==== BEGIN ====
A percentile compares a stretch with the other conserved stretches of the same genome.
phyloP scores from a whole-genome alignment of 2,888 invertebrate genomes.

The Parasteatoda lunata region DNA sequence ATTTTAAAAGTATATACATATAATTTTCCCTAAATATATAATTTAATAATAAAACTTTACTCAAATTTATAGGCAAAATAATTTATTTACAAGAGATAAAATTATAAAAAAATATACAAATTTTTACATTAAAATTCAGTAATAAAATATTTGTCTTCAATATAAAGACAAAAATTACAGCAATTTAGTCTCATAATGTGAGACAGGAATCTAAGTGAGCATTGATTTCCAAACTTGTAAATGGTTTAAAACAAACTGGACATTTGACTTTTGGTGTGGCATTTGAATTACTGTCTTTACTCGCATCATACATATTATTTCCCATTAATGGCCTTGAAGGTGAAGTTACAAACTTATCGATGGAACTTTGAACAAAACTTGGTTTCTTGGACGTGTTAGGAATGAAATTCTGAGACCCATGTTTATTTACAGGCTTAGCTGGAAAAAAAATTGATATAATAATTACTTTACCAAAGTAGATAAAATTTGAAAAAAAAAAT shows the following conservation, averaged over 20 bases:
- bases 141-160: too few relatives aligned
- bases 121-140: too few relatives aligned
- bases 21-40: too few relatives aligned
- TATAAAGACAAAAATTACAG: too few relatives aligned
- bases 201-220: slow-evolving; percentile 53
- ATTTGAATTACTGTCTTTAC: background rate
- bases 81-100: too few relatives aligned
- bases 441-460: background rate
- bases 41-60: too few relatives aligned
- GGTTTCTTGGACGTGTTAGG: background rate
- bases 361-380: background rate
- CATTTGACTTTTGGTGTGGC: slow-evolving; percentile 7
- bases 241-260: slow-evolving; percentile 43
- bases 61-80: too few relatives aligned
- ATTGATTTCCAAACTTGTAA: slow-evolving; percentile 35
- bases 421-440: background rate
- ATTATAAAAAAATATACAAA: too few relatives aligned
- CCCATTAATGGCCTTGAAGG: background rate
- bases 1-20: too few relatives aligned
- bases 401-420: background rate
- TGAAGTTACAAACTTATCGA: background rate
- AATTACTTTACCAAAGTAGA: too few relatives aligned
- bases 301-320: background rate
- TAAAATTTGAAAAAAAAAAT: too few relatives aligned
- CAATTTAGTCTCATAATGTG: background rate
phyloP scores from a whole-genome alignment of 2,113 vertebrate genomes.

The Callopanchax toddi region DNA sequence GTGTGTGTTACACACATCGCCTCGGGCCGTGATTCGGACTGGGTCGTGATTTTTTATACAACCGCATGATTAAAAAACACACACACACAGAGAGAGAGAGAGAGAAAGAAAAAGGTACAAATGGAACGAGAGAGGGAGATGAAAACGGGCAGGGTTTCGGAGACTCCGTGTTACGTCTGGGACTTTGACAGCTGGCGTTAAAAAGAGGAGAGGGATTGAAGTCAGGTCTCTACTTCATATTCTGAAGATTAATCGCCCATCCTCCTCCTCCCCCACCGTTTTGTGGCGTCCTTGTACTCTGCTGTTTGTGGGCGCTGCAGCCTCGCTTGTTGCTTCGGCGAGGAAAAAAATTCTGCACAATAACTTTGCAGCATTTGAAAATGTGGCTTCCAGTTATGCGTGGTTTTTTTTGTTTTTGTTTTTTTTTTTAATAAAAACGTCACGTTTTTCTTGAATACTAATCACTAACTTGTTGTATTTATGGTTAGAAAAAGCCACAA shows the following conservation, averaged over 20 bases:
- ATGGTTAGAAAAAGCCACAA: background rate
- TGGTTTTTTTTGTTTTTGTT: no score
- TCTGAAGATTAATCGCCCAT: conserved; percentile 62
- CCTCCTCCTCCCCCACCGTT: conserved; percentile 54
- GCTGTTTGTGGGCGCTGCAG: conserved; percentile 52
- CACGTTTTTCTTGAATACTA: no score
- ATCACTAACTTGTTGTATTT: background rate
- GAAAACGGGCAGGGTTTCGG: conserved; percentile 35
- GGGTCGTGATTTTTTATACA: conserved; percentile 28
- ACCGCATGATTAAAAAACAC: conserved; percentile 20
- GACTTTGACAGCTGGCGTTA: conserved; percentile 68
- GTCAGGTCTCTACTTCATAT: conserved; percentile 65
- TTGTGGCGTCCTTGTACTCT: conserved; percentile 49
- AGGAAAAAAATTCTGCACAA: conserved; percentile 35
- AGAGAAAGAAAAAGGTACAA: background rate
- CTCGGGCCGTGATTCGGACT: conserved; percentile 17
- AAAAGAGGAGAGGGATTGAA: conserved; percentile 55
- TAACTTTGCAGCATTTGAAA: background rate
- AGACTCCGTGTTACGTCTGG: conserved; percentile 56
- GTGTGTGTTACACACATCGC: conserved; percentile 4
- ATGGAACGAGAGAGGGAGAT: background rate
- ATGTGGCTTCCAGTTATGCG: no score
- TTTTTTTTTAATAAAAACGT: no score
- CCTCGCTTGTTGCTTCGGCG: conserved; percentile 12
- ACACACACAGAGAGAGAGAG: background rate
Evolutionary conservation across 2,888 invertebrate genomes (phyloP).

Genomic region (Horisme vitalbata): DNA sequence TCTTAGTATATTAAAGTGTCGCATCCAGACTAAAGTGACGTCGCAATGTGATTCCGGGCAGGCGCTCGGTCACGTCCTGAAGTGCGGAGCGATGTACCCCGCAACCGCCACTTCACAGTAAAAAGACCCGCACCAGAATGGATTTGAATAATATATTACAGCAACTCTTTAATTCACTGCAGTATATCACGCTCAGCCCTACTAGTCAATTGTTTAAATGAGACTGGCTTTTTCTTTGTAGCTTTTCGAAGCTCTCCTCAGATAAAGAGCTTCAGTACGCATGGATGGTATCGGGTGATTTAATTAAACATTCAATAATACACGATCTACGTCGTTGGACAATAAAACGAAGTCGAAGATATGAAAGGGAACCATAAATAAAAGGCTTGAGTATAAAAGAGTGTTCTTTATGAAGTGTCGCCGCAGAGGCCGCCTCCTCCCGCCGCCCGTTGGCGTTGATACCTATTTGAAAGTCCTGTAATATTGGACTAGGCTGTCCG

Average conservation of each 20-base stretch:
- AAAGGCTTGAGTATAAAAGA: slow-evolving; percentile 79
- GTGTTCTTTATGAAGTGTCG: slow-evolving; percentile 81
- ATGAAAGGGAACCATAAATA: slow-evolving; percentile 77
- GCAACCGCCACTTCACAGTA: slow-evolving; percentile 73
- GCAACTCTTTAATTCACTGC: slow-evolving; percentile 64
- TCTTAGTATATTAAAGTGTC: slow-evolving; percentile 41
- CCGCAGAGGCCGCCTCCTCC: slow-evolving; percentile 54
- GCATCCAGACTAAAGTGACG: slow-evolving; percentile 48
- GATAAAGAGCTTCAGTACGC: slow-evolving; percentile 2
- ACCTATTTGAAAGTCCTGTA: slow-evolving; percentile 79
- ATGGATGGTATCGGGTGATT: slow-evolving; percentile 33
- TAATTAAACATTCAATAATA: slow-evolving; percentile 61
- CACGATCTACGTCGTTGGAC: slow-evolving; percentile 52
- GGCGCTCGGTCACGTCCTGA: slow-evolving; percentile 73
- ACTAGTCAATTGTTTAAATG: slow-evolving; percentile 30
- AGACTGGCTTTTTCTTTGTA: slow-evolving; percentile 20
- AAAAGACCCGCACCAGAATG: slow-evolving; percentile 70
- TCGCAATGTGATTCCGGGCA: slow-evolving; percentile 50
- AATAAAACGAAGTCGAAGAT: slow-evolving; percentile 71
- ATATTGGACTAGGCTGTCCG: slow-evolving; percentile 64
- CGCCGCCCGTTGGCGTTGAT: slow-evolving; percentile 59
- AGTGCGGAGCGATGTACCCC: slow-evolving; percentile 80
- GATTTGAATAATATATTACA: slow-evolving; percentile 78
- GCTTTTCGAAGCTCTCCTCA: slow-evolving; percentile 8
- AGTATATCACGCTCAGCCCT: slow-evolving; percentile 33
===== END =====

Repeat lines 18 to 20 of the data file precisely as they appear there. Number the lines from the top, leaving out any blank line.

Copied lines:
- ATTGATTTCCAAACTTGTAA: slow-evolving; percentile 35
- bases 421-440: background rate
- ATTATAAAAAAATATACAAA: too few relatives aligned